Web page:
Your Game: Make a Creature in Ten Minutes or Less

Your Game is a regular feature here on the Monte Cook Games website, that talks about getting the most out of your RPG experience, including GM and player advice.

One of the main reasons I love GMing the Cypher System is the low prep time needed to create a memorable encounter. While preparation in most games focuses on stat blocks, Cypher System preparation focuses more on cool ideas, descriptive details, and player handouts and props. When it comes to Cypher System stat blocks, I can make a playable creature or an NPC in just a minute or two, but if I have more time I like to layer on additional details that make the creature or NPC more fun. Here’s what I do, based on how much time I have to devote to making up a creature or NPC:

2 minutes: Think of a cool concept and a brief description. Decide on the motivations and potential tactics of the creature or NPC. Assign it a level. Done and dusted: you have a fully playable creature or NPC!

4 minutes: Come up with a clever GM intrusion relating to the creature or NPC, to use when one of your players inevitably rolls a 1—or you need a twist. (You can speed this up with a little inspiration from the Numenera Intrusion Deck.)

6 minutes: Give the creature or NPC a signature tactic, and a special ability that reflects that tactic. While you’re at it, add one specific detail to the description. Look for something that conveys the essence of the creature’s or NPC’s purpose in your adventure—if it’s supposed to be creepy, detail exactly what form the creepiness takes, for instance.

10 minutes: I rarely spend this much time on a single creature or NPC unless it has a recurring role in my adventure. With this extra time, add a second special ability and more descriptive detail. Maybe even a third, but don’t go overboard. A creature or NPC probably won’t get a chance to use four or five different special abilities, so spending the extra time to pad the list may be time poorly spent.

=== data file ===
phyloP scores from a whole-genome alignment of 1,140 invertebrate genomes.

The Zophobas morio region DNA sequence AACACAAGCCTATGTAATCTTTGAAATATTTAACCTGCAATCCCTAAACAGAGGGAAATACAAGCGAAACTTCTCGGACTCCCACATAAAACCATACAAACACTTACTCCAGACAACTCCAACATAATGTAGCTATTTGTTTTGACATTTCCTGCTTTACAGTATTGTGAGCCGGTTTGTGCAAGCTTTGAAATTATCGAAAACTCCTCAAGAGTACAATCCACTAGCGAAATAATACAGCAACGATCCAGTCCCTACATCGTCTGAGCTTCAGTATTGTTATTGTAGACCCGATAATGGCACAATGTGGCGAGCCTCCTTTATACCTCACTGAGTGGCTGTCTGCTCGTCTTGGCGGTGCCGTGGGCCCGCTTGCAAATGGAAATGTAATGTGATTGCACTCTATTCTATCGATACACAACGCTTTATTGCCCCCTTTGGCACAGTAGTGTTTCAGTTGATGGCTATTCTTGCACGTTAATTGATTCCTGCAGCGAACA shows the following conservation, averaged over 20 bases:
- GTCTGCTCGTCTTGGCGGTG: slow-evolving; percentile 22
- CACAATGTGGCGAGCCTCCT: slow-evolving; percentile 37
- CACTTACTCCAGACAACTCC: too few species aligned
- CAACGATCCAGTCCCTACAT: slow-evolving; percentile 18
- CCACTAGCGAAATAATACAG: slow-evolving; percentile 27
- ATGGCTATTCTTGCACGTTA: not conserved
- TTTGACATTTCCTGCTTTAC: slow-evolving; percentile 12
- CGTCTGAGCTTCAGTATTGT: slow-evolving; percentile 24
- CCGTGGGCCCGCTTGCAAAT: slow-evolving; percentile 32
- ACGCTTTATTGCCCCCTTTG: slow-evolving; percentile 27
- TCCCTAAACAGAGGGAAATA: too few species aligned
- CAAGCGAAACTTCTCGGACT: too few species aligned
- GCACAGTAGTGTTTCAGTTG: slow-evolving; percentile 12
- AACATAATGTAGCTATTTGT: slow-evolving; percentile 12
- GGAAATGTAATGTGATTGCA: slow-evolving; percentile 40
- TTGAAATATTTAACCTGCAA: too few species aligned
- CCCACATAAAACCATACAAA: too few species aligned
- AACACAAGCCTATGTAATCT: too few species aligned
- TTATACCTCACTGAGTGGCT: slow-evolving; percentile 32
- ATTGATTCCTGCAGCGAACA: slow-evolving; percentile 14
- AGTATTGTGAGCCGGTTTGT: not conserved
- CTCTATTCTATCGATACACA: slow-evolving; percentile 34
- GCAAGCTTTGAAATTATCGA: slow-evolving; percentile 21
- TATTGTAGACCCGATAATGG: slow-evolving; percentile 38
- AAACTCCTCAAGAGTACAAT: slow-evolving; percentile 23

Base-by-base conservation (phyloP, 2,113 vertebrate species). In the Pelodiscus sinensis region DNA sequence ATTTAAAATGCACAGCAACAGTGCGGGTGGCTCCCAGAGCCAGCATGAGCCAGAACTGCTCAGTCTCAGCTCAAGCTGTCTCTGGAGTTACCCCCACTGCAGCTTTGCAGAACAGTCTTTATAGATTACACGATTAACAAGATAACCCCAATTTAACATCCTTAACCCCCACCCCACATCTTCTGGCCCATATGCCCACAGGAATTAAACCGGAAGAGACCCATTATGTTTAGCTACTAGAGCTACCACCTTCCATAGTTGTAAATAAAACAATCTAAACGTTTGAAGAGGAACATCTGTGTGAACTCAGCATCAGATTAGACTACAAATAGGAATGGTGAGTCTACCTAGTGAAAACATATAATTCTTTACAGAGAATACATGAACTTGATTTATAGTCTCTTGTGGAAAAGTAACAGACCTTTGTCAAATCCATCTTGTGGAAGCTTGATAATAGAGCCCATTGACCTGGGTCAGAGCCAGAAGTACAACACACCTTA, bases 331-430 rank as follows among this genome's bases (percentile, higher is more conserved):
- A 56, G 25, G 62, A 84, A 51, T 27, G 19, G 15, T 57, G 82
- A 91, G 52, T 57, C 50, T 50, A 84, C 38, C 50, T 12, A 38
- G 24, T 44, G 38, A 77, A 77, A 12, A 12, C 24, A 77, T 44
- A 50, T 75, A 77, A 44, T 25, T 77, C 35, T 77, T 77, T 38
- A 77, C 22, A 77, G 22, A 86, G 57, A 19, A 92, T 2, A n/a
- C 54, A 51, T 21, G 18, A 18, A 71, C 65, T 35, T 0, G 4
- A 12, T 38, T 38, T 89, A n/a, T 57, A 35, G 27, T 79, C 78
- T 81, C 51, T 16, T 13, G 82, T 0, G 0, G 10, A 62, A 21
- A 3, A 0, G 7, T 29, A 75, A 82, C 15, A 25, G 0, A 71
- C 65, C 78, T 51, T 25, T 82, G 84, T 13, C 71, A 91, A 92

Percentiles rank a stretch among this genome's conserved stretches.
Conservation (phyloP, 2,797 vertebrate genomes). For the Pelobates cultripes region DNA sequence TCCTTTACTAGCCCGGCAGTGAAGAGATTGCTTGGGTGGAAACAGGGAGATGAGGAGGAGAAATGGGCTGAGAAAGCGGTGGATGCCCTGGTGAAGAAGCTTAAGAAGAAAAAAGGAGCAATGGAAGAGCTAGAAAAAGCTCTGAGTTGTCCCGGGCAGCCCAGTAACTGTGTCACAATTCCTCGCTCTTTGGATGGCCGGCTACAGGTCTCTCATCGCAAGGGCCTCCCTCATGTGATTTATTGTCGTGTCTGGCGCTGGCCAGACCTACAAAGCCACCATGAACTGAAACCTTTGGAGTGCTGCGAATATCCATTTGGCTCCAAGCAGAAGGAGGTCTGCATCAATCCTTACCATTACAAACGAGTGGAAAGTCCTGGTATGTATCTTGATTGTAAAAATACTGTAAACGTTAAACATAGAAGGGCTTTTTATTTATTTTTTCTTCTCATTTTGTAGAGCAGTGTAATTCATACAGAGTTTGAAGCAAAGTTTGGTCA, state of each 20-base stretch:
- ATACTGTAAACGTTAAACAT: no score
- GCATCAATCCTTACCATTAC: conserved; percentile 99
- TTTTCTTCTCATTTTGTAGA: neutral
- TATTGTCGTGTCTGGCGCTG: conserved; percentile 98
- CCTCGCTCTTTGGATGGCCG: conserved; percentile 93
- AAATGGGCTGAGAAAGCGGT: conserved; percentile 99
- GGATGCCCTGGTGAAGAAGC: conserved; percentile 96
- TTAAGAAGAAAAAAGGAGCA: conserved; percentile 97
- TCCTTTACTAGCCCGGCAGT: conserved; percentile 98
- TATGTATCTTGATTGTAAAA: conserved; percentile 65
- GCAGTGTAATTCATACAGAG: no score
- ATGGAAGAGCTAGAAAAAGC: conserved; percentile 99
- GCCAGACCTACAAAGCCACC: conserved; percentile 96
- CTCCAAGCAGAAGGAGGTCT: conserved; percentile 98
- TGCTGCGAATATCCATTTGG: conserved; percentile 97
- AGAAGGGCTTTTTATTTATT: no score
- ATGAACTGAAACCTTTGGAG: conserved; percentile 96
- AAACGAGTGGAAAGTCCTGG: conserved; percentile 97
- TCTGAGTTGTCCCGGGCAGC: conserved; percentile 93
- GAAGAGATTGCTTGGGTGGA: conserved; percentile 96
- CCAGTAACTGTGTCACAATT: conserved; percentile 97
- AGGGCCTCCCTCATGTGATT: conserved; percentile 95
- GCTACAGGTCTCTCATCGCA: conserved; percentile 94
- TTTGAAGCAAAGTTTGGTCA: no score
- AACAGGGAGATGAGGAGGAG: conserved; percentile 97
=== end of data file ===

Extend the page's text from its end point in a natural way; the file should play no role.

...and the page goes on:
Ninth-World-Bestiary-Brynn-Metheney

If you have more time and the creature or NPC is likely to be faced in combat, here are some factors to keep in mind as you tinker with them further. These are rules of thumb, but are still really useful to keep in mind.

  • A creature’s health dictates how long it will survive in combat. Against low-tier characters a creature will likely lose about 10 points of health per round. So I look for a basic encounter to have about 35 total points of health among all the creatures or NPCs—to have a three-to-four round encounter. (Mid-tier characters likely will dish out about 16 points of damage per round, so make that total 55 health. And for higher-tier characters, it’s likely 22 points per round, and 70 health works well.)
  • Of course, Armor affects that equation. Giving a creature or NPC a point of armor is the equivalent of adding 6 or 7 points to its health. So if my adversaries have 1 point of Armor, maybe I only need 25 points of health. Two points of armor? Lower it to 20 points of health.
  • Adjust creature damage up for a higher-stakes fight, but never lower it—it’ll have the effect of just slowing the combat down. And make sure your low-level creatures deal at least 2 or 3 points of damage, or they might not be able to affect your characters at all. During a fight, you can expect a creature to deal about twice its damage—so a creature with damage 4 will probably dish out 8 or so points of damage in a combat.
  • Of course, damage isn’t the only way a creature can affect your characters. Other combat effects—venom, entanglement, stun effects, mental control, and so on—are more interesting. But don’t overuse them.

And that’s it: two minutes to stat out a creature if you don’t have much time; ten minutes max if you want to go all out.

Charles Ryan
Charles Ryan

Charles M. Ryan has written or contributed to titles in nearly every class of tabletop game—board games, card games, trading card games, miniature games, and roleplaying games—over a 25-year career in the game industry. He has also served as the global brand manager for Dungeons & Dragons and headed up the marketing department at the UK’s Esdevium Games, one of the world’s largest game distributors. He is the Chief Operating Officer at Monte Cook Games.